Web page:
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Posts Tagged ‘human resources’

Balance…and Greatness

Tuesday, May 24th, 2011

–by Josie Farrell, CHRP, Manager of Employee HR Services

During a recent trip to the UK, I was able to visit Beachy Head, a very dramatic chalk cliff on the south coast. The spot reminded me of the incredible impact that our own personal surroundings can have on our well-being. The chalk cliffs are the highest sea cliffs in Britain, and they are pristine and open with no boundaries or fences. Sitting at the cliff’s edge and looking out at the expansive English Channel really focused my mind. It was like my own personal retreat. (Did I mention I did not have my laptop?)

How easy it is to just accept all the clutter in our lives. Perhaps working in Human Resources make me more attuned to this fuzzy stuff, but let’s face it, most of us spend most of our time trying to survive the chaos in our daily lives –– commuting, traffic, work demands, dealing with vast amounts of e-mail, meetings, paper clutter and files, getting kids to and from school and pets to the vet—and don’t forget that significant other. You know what I mean. Our worlds can be chaos. Even physicists experience this. I know. They’ve told me so. They are human, too!

I work with many who try to juggle work and life issues to achieve some sort of balance while still focusing on their world-class research projects. Somehow, amazingly, they seem to do it. But like anything in life, there has to be moderation, there really must be balance. Each of you reading this has demands on your time.

Whenever our schedules become out of balance, our energy drops. I have read that lowered energy creates the illusion that there isn’t enough time in a day, so a vicious cycle of time limitation occurs. So why not create some simplicity in your life? You may not be able to escape and go sit at Beachy Head like I did, but you could clean some clutter from your work space or at home, or just turn your computer off. Create your own retreat for at least a moment or two in your day.

When asked how we should live our lives, Stephen Hawking replied: “We should seek the greatest value of our action.”

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I am Not a Physicist

Wednesday, April 6th, 2011

–by Josie Farrell, CHRP, Manager of Employee HR Services

Quantum Diaries! Somehow just the mere name of this blog seems a mismatch for a Human Resources professional to post on. After all, the top of this page even reads: Thoughts on work and life from particle physicists from around the world.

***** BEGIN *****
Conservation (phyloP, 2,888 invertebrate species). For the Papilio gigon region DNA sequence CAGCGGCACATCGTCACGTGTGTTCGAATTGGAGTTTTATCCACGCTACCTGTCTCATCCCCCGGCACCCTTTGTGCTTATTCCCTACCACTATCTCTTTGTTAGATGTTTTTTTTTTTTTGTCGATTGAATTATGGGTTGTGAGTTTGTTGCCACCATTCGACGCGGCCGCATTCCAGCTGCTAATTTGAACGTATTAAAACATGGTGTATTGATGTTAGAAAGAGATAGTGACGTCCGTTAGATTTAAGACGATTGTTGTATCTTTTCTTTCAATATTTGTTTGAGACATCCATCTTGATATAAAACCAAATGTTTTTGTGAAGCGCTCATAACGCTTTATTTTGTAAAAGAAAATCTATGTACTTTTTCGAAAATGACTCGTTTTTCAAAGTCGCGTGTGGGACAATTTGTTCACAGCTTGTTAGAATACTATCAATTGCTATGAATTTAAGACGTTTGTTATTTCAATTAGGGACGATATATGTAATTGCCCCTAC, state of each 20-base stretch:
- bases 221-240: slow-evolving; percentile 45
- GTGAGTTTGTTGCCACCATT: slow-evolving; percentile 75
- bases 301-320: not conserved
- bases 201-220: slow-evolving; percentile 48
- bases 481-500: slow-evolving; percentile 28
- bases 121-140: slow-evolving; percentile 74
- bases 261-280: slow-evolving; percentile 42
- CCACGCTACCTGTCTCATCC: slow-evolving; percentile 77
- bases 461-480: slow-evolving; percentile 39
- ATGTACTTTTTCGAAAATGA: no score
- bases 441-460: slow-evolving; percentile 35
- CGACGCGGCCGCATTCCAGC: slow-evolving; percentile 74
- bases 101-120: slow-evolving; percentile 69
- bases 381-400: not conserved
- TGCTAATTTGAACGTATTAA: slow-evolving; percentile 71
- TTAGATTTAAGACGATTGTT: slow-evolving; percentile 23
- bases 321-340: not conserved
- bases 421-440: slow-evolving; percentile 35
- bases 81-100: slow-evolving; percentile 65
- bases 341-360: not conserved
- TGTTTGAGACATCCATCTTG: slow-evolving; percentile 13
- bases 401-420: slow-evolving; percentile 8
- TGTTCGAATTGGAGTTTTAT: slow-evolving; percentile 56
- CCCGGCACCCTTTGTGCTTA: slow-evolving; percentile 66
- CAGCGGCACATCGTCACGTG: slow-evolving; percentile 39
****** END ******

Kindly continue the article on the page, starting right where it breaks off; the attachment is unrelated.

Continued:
Well, true confessions are due: I am not a physicist. I do however, work alongside many brilliant physicists at TRIUMF; not only is TRIUMF an “Equal Opportunity Employer,” but it also now encourages “Equal Opportunity Blogging.” This in and of itself speaks volumes for the term “inclusiveness” which is also a great feature working at TRIUMF – diversity and inclusiveness. But back to Quantum Diaries. Since now you know I am not a physicist, the choice is yours, but I hope you will continue to read on!

Working in Human Resources is not the easiest job in the world, let alone at a research lab like TRIUMF. It is not that scientist-types don’t think HR is useful, it is my experience that they don’t all see it as necessary. As a consequence, it can feel like a constant struggle to make the case for key HR initiatives or even simply to have supervisors conduct their research and manage their staff simultaneously. Research drives the organization so there must always be a delicate balance of administrative bureaucracy and buy-in to policies and procedures that maintain consistency and legalities—-as well as push the lab forward. But that is another topic.

So that said, I have always loved science, chemistry and biology in particular, but nevertheless, science. One of the greatest benefits for me at TRIUMF is the opportunity to learn. If you are in a non-science related position, and you like to learn, the opportunities are endless if you pay attention and take advantage. I first started learning about our science program when I became involved with recruitment activities for high profile, specialized research positions. You know, the kind of positions you recruit internationally for because there are only a handful of physicists in the world with that particular area of expertise you need. Well if I have to assist in developing a job description, and ultimately preparing ad copy for the job posting, I have to understand what it is I am writing about, and what the successful applicant is really going to do. If I don’t understand, I can’t possibly put things in context and frame the scope of the position in such a way so as to attract the best of the best physicists out there. So therein began my education of various terms and technologies and experimental activities relevant to not only our science program, but also to nuclear physics in general.

You can’t help but learn new things at TRIUMF simply by walking in the hallways, or sitting in a meeting or even getting a coffee. There is science and technology all around you and it would be a wasted day not to absorb some of that in. I work with people who really love what they do, and they love to talk about it and answer your questions. I don’t claim to understand physics at the advanced or technical level, but when I sit in a meeting or take in a presentation, I usually get it now. I really get it. I want to get it.

So while Human Resources in a particle & nuclear physics lab may have its challenges, a significant part of my job satisfaction comes from increasing my knowledge base every day.

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